• Very few people have the time and the ability to do lengthy checks on English Bible translations, and even fewer take that time. We all end up trusting authorities. And I do trust the authorities behind the ESV (and behind the CSB, and behind the NIV, etc.). Not that they’re perfect, or even that they’ve pegged “translation philosophy” exactly right—but that they are competent and consistent with their stated philosophies. And what every major translator today will tell you, I think, is that English simply doesn’t permit sentences of the length Paul sometimes uses. We just don’t nest participles the way Greek did. At some point, certain Pauline sentences, translated literally, cross the line into Greeklish—they aren’t English anymore. You can disagree: you can value form over meaning here, you can argue that changing the syntactical forms unacceptably alters the meaning, you can say that English *can* bear the long sentence. But it seems to me that some charity is called for on such arcane questions. Is anyone really being misled by the ESV (or CSB, etc.)? Isn’t it at least equally possible that readers will be confused and lose meaning because of a sentence that just goes on too long for their English brains? It seems to me that reasonable people could differ on this point, and that they have in fact done so. I like having multiple translations, at least one of which is dependably literal so I can be tipped off to questions like these.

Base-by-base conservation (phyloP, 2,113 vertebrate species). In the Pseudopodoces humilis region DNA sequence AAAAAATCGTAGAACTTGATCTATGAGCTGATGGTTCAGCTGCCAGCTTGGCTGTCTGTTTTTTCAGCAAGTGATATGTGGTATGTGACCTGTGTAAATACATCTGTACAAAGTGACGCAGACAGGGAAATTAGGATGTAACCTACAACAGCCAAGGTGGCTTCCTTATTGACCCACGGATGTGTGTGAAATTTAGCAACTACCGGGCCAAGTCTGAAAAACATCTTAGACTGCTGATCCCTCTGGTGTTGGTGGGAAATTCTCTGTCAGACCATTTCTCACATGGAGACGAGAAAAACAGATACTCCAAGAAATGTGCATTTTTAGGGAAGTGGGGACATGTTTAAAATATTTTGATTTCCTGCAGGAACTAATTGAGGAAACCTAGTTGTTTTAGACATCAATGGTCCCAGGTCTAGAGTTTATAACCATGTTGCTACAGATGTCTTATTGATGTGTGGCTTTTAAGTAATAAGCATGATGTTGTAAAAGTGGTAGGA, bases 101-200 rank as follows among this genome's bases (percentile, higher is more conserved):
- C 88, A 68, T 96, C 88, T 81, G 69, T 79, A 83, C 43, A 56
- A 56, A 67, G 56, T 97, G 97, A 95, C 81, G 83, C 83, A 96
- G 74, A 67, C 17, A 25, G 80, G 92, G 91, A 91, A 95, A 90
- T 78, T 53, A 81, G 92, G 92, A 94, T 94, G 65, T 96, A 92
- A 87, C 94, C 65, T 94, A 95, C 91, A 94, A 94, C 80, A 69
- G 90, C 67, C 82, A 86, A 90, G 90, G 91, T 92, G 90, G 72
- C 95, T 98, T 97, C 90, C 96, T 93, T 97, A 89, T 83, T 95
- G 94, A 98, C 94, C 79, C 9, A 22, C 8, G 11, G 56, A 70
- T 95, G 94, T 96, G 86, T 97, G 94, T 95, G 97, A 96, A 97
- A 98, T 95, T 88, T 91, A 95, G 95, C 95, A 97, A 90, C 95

And italicizing the elliptical participle “submitting” in Eph 5 (for example) would help only the people who can read Greek anyway—and therefore don’t need the help. I’ve argued that italics are “overmuch honest.” They don’t truly help people unless people read Hebrew and Greek. The copula is often unstated in Hebrew, but it is no less “there” for that. Of what possible value is a bunch of italicized copulas in my OT? I like having one translation that uses “Bible code” stuff like italics, all caps for OT quotations, capitalized deity pronouns, etc.—leave that to the NASB. But for the regular needs of regular plow boys in the church, I’m prepared to see those study aids left out. Again, reasonable people can differ over the value of these tools for all-purpose Bible translations.

      • I don’t pick passages casually. This case makes a major change in the meaning of the passage, and a passage where accuracy is critical. Paul links this to being filled with spirit and as an example of being subject one to another. The ESV totally separates this, creates a new paragraph with a new heading, that essentially says that Paul has now moved on to something else.